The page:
Epistemology and historical arguments—a few thoughts

No one believes only what they can prove historically. For example, most of us can remember experiences from years ago that we surely believe happened but that we cannot “prove” to others’ satisfaction without finding corroborating witnesses or documentary evidence. Unless, of course, our very testimony counts as evidence—which, if we are reasonably reliable persons, it normally should, except where counterevidence argues otherwise.

In many disciplines, people of different convictions work together. A Christian herpetologist who attributes life to divine design on any level has a markedly different perspective on life than does an atheist herpetologist. Yet when it comes to details of reptile anatomy, they share mostly common ground.

The humanities tend to be more complicated on a number of levels, but there are some parallels. For example, an atheist and a Christian have vastly different personal approaches to the Bible, but both may use historical methods. Their beliefs will inevitably color the ways they approach the evidence, and even what data they admit as evidence, but there will still be a shared body of common ground or at least common data to work from.

Simply because they work from some common ground, however, does not mean that neither of them has beliefs outside that common ground. Valuable as experimentation is in the scientific sphere, virtually no one actually lives like that is the only method of ascertaining truth personally (taking no one else’s word for anything without testing it empirically). (Admittedly, as a toddler I likely did want to test electrical outlets personally regardless of parental warnings to the contrary.)

Still less does anyone live like only what is verifiable by historical means actually happened. When those within the guild of New Testament scholarship speak of historical probabilities, they speak in terms of what is probable by normal historiographic criteria. But since probabilities are not invariably correct, and because estimates of probabilities are subject to the limited information and criteria considered, it is also probable that they will sometimes be mistaken. Many who use these methods have sufficient epistemic humility to recognize that these methods give us only a basic picture.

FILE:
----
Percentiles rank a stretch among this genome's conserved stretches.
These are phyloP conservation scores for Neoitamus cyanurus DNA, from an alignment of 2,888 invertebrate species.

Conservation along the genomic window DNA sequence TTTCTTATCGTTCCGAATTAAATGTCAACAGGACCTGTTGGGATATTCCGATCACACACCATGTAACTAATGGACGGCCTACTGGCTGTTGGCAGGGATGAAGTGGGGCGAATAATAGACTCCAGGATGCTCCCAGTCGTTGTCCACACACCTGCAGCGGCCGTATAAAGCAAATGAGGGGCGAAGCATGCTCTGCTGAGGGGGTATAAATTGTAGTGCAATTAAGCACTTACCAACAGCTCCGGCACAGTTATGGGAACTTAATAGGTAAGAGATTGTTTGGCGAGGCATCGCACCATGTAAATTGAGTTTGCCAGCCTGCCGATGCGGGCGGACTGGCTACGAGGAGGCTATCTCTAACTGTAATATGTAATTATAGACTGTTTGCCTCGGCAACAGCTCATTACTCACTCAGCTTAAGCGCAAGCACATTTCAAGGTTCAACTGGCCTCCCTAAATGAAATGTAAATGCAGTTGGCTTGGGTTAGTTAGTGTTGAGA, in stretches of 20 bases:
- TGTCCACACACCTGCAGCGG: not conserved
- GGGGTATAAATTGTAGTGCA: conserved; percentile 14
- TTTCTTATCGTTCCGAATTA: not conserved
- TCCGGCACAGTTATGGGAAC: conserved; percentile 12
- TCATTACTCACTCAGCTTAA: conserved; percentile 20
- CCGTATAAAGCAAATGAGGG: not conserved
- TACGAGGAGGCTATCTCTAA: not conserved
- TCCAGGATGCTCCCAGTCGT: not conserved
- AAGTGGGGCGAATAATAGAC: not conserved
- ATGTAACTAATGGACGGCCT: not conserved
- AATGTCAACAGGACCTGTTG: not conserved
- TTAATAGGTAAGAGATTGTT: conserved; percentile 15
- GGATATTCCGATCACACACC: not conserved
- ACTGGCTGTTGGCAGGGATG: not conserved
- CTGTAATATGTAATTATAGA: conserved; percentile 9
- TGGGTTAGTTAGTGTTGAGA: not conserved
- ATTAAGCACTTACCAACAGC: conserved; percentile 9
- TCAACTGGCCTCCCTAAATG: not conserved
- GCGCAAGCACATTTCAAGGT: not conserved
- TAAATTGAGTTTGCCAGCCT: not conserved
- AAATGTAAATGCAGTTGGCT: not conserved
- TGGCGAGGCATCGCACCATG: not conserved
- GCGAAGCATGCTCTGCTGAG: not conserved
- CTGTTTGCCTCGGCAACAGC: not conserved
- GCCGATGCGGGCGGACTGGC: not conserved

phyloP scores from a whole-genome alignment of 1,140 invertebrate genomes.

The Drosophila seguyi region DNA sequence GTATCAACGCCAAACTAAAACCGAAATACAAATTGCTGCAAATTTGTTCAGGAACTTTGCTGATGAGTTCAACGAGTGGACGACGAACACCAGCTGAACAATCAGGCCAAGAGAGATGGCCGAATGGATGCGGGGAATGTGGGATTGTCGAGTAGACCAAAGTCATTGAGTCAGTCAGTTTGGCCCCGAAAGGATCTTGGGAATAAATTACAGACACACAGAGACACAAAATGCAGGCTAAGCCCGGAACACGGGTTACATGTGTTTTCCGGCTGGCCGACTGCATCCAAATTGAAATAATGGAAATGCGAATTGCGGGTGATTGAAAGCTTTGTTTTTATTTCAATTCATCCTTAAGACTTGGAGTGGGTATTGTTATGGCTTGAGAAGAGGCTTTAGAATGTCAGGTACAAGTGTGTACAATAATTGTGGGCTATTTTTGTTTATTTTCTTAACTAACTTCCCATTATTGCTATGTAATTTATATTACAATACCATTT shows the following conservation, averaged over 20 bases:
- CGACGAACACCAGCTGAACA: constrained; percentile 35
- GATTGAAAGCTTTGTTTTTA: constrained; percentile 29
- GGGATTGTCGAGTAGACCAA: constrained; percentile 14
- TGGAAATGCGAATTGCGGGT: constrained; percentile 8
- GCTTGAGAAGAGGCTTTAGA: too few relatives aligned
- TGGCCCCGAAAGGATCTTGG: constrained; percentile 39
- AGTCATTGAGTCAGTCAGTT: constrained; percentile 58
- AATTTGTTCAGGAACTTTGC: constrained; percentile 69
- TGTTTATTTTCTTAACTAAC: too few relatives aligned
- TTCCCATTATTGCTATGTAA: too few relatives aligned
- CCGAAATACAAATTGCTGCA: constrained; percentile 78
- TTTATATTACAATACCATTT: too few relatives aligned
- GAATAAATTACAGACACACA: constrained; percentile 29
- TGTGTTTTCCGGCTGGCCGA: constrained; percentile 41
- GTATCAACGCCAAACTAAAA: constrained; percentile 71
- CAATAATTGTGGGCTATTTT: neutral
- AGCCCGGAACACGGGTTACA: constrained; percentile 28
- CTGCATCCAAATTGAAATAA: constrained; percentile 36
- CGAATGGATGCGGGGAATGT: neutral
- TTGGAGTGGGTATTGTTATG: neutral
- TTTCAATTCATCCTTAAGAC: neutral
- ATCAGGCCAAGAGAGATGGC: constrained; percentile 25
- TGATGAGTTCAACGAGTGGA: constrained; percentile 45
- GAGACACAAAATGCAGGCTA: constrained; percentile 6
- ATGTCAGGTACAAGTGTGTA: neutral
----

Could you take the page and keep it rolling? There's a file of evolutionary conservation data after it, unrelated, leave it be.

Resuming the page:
On the basis of historiographic methods, scholars often come to very diverse conclusions. This diversity reflects not only the methods but the data that we take into consideration. As in computer language: garbage in, garbage out. I believe that a wider range of data, which I have tried to bring to bear in my recent Christobiography and some other works, suggests that on average most passages in, say, Mark’s Gospel, reflect reliable information about events. Some scholars will disagree, but hopefully they will at least expand their perspective to include the new data I seek to bring to bear on the subject.

I believe that historiography can give us general estimates, but it cannot tell us everything that ever happened. This does not mean that I believe that only what I can demonstrate historically happened. This just means that this is all that I have evidence available to demonstrate. Sometimes those unaccustomed to the way scholars in a discipline talk to one another misunderstand the point.

There is also the question of epistemology. None of us do live like only what we can prove historically happened. In the case of the Gospels, I can argue historically that they tell us a lot about Jesus. I cannot provide historical evidence for every point. But I personally believe that they offer more than enough information about Jesus to invite us to place our trust in him—and therefore accept his verdict on the Scriptures already accepted among his people, and the authorization of his commissioned agents whose message appears in the New Testament.